NEARLY £1 million has been awarded to the Isle of Wight NHS Trust to improve dementia care.
The money will be given to eight residential homes and four care home providers, as well as being used to help fund improvements to three wards at St Mary's Hospital.
The trust is one of 116 hospitals and care home selected as part of a £50 million national pilot scheme to improve care.
The recently opened Shackleton ward at St Mary's will have a specialised garden area added to its dementia facility.
Dr Richard Braithwaite, consultant psychiatrist and lead clinician for memory service, said: "The risk of developing dementia increases as you get older, so it is becoming more common as we all live longer.
"Going into hospital or being discharged into a care home can be very daunting experiences for many people, but those with dementia, who may be unable to make sense of their surroundings, can find such moves even more unsettling."
It is hoped cleaner, more standardised, facilities will be more welcoming to those suffering from dementia.
He added: "Colour schemes and facilities will be consistent between care homes and the hospital, so that when patients are admitted and discharged they will be in a familiar environment. In this way, the funding will enable us to put the Island at the forefront of excellence in dementia care."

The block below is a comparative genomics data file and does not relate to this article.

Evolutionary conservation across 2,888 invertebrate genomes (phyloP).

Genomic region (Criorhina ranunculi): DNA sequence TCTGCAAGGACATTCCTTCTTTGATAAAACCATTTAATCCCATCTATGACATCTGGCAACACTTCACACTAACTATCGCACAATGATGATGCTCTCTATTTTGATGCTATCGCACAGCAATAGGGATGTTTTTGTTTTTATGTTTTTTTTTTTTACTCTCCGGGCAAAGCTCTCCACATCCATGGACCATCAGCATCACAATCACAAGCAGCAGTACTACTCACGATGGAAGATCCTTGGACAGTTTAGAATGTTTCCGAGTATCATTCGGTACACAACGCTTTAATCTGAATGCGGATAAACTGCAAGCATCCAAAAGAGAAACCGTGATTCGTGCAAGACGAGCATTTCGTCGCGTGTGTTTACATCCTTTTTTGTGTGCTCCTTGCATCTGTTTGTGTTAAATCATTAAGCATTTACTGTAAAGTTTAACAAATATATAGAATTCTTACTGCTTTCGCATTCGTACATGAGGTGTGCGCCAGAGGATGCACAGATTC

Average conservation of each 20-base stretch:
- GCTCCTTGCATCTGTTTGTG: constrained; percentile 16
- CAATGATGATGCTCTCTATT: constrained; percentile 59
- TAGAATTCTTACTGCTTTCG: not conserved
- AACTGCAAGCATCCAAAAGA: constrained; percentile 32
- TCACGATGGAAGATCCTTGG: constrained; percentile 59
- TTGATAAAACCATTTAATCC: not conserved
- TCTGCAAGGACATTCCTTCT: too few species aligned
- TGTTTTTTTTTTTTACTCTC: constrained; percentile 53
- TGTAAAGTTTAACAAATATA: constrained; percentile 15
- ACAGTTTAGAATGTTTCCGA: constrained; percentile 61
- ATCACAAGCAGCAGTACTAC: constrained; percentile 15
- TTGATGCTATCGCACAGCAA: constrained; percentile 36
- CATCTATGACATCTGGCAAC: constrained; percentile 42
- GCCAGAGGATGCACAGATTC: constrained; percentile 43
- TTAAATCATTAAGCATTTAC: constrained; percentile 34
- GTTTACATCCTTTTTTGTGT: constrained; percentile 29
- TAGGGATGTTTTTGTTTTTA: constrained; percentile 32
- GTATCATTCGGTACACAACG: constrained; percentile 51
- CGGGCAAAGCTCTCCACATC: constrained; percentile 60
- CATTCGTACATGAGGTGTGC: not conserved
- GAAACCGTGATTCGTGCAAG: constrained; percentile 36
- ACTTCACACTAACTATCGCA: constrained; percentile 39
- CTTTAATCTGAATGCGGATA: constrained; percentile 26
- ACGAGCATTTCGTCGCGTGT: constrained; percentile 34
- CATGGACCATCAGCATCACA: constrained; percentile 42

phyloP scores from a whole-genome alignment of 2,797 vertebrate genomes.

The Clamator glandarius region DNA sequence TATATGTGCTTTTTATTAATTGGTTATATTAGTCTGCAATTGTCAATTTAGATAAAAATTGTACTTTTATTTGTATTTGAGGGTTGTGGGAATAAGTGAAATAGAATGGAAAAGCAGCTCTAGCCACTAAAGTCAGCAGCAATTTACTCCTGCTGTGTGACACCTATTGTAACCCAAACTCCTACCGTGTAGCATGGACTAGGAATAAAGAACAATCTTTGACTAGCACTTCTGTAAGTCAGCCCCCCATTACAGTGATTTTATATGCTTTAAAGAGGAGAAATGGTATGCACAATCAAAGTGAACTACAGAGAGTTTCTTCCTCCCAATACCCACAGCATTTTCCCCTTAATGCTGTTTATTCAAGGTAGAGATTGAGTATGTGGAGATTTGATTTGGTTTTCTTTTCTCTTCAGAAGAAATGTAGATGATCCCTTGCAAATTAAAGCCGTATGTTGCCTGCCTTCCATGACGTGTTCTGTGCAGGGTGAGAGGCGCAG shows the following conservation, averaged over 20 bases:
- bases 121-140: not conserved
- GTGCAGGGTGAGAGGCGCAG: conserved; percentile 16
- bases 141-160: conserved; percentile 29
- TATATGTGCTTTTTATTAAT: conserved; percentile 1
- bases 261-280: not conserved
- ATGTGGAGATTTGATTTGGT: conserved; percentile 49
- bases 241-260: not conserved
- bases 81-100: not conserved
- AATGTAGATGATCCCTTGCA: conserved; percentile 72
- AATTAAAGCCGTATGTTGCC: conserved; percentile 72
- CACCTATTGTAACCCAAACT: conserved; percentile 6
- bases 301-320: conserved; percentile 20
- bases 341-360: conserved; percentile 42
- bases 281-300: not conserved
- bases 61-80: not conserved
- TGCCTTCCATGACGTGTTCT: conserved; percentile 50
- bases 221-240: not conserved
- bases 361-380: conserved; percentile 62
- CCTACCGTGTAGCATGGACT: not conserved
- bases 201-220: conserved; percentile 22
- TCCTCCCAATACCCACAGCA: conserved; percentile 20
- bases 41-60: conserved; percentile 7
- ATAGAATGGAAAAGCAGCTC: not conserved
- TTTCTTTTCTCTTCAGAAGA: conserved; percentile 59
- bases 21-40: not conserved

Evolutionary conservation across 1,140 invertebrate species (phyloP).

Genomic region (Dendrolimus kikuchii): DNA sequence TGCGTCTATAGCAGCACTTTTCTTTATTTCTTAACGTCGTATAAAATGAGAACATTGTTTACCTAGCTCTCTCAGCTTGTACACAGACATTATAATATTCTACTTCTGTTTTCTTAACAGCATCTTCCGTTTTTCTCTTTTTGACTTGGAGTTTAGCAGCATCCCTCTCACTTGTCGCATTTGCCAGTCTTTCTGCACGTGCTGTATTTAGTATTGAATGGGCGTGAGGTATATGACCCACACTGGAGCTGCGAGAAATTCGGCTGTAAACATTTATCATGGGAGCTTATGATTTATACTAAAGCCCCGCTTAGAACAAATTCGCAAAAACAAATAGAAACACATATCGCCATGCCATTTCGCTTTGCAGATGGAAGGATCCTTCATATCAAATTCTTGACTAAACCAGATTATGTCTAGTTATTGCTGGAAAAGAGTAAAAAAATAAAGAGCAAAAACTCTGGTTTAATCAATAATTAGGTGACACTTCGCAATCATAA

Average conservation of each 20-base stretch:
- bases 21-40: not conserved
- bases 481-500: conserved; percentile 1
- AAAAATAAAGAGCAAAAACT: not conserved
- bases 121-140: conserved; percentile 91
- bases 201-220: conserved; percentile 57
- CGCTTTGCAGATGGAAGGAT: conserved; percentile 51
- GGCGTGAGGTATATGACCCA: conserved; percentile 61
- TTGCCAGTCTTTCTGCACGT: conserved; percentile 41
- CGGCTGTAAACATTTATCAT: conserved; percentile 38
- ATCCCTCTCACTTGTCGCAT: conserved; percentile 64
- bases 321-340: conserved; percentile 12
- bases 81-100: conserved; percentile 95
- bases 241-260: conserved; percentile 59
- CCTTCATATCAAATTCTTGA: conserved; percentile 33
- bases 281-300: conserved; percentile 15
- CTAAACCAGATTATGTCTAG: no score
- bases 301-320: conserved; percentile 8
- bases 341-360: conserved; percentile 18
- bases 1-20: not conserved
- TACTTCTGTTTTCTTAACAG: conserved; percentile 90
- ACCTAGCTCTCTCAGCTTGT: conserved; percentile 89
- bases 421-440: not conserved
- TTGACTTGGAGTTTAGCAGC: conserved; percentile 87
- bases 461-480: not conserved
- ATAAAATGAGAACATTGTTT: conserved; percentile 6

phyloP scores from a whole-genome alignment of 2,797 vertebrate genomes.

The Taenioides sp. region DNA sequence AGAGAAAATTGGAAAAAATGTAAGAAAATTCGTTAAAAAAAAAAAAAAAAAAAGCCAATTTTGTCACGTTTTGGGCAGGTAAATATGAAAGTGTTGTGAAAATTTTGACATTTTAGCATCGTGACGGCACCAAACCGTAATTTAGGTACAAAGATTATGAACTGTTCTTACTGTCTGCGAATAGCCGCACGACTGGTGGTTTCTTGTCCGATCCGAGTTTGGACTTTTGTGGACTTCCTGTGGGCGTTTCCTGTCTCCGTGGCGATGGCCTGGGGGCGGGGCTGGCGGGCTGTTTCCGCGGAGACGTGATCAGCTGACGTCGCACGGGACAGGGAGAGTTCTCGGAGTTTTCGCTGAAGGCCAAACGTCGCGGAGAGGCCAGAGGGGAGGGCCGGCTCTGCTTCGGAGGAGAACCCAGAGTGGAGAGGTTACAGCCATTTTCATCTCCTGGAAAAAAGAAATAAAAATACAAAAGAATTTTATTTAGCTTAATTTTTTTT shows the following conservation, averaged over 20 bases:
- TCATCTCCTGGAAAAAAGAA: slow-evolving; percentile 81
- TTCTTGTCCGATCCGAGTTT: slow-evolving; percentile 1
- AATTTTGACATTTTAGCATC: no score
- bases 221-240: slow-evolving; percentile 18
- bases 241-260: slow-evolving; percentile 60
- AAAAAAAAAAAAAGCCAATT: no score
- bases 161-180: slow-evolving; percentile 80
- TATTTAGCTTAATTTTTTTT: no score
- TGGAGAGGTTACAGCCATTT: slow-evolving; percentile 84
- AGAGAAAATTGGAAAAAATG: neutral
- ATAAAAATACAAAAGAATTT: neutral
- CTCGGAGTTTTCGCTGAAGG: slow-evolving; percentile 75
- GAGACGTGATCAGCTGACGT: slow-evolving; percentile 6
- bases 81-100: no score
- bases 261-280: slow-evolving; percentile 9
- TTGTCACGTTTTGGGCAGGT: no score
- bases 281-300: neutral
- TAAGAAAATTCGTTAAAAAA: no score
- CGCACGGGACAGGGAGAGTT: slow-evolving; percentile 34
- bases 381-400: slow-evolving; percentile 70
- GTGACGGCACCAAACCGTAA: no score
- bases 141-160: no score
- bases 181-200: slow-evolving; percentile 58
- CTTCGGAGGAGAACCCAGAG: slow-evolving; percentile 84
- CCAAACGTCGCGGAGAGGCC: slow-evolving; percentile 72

The £987,362 will be divided up; with nursing homes receiving £316,175, residential care homes getting £272,154, and the IW NHS Trust receiving £399,033.
Service manager at the memory service, Sian Bayer, said: "The project will be a step towards creating a dementia friendly island, by providing an environment which is standardised and harmonised across different care settings."
Health secretary Jeremy Hunt MP, said: "There is little doubt that out our home and work environment has an important impact upon our day to day lives, and our care environment is no exception."
He added: "Funding was awarded to projects that demonstrated how practical changes to the environment, within which people with dementia are treated in, will make a tangible improvement to their condition."